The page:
Foreign Intervention Still Alive: OAS Council Approves Human Rights Resolution On Venezuela
Above Photo: US Vice President Mike Pence, right, and Luis Almagro, secretary general of the Organization of American States (OAS), arrive at a news conference in the Hall of the Americas at the OAS in Washington, DC, US, on Monday, May 7, 2018. /VCG Photo
With 21 votes in favor, the Permanent Council of the Organization of American States (OAS) approved on Wednesday a resolution on the situation of human rights in Venezuela.
The resolution calls for strengthening cooperation between the Inter-American Commission on Human Rights and the Office of the United Nations High Commissioner (UN) to “monitor the situation” in Venezuela. “It also requires that an “independent, thorough and credible” investigation be undertaken to prosecute those responsible for human rights violations in the country.
“The situation in Venezuela demands a criminal investigation,” said OAS Secretary General and active leader of anti-Chavismo, Luis Almagro, referring to the purpose of the resolution passed and based on the information published in the latest report by the High Commissioner of the United Nations Organization (UN) Michelle Bachellet
This initiative was presented to the Permanent Commission by the delegations of Canada, Argentina, Brazil, Chile, Colombia, Costa Rica, Guatemala, Panama, Peru and the United States, from the Lima Group.
How was the vote?
The final result was the adoption of the resolution with 21 votes in favor, 3 against, 7 abstentions and 3 absences.
During the OAS Council, Nicaragua expressed its disagreement with this resolution, which it described as “undue interference.” Saint Vincent and the Grenadines, as well as Dominica also expressed their rejection of this initiative.
The countries that voted in favor were: Jamaica, Panama, Paraguay, Peru, Dominican Republic, Saint Lucia, Argentina, Bahamas, Brazil, Canada, Chile, Colombia, Costa Rica, Ecuador, El Salvador, United States, Guatemala, Guyana, Haiti, Honduras and Venezuela.
It is important to remark that the Venezuelan government withdrew formally from the multilateral body last April after fulfilling a 2 years terms defined by the OAS charter. In a polemic move led by Luis Almagro and the USA, the participation of representatives of the US backed Guaido’s “government” was approved.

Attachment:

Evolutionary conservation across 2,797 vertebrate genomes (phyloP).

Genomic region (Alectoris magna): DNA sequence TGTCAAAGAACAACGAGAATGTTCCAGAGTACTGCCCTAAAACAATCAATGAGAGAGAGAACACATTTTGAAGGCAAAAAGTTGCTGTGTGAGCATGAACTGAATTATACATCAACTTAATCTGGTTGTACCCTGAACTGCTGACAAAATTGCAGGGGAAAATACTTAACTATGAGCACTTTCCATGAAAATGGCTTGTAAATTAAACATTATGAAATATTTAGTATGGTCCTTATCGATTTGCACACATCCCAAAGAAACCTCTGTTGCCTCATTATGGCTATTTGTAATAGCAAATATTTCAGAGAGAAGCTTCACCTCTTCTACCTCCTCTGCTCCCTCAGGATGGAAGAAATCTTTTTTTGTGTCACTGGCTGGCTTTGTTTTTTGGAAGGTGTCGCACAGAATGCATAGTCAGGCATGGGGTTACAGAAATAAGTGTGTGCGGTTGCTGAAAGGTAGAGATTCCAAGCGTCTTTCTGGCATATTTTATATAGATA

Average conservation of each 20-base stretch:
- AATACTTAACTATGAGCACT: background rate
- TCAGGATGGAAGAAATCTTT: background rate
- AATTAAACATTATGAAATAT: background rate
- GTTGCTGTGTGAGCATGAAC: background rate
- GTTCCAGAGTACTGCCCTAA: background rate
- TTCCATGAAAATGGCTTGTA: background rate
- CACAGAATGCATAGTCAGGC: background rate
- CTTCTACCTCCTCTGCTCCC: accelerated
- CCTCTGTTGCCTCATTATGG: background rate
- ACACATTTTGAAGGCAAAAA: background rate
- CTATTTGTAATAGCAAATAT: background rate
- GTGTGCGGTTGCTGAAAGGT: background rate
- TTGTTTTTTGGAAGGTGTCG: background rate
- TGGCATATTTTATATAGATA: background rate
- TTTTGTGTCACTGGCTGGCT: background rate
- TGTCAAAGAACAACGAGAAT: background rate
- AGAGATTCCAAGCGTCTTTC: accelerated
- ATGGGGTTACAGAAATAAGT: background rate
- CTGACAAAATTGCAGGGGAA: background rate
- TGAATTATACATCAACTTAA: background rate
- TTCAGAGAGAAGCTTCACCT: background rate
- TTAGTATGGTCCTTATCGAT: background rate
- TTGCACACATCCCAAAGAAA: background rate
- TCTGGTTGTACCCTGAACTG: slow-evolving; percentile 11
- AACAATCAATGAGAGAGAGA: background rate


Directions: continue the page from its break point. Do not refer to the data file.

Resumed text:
Among the nations that preferred to abstain are Saint Kitts and Nevis, Mexico, Suriname, Trinidad and Tobago, Barbados, Belize and Bolivia.
On the other hand, Antigua, Granada and Uruguay were absent.
The 6 points of the resolution
The approved document consists of 6 fundamental points:
1. To firmly condemn the grave and systematic violations of human rights in Venezuela, including the use of torture, illegal and arbitrary detentions, extrajudicial executions, forced disappearances and the denial of the most basic rights and necessities, especially those related to health, food and education.
2. To demand an independent exhaustive and credible investigation that makes it possible to bring the perpetrators and masterminds of the human rights violations to justice.
3. To reaffirm the importance of the immediate and full implementation of the recommendations contained in the report from the United Nations High Commissioner for Human Rights, including to investigate human rights violations and to halt the use of excessive force, extrajudicial executions, and torture.
4. To demand immediate and unhindered access for the Inter-American Commission on Human Rights to Venezuela.
5. To foster the strengthening of cooperation between the Inter-American Commission on Human Rights and the United Nations Office of the High Commissioner for Human Rights to monitor the human rights situation in Venezuela.
6. To instruct the Secretary General to forward the text of this resolution to the Secretary General of the United Nations.
Who represents Venezuela in the OAS?
Venezuela formalized its withdrawal from the OAS on April 27, 2019. However, this body, subordinated to the designs of the United States and its allies, approved on June 26 a resolution recognizing Gustavo Tarre Briceño as “permanent representative ”of Venezuela in the body.
This Wednesday, Mexico considered that the OAS exceeded its powers by recognizing Gustavo Tarre, envoy of the self-proclaimed Juan Guaidó, as the representative of Venezuela to the OAS.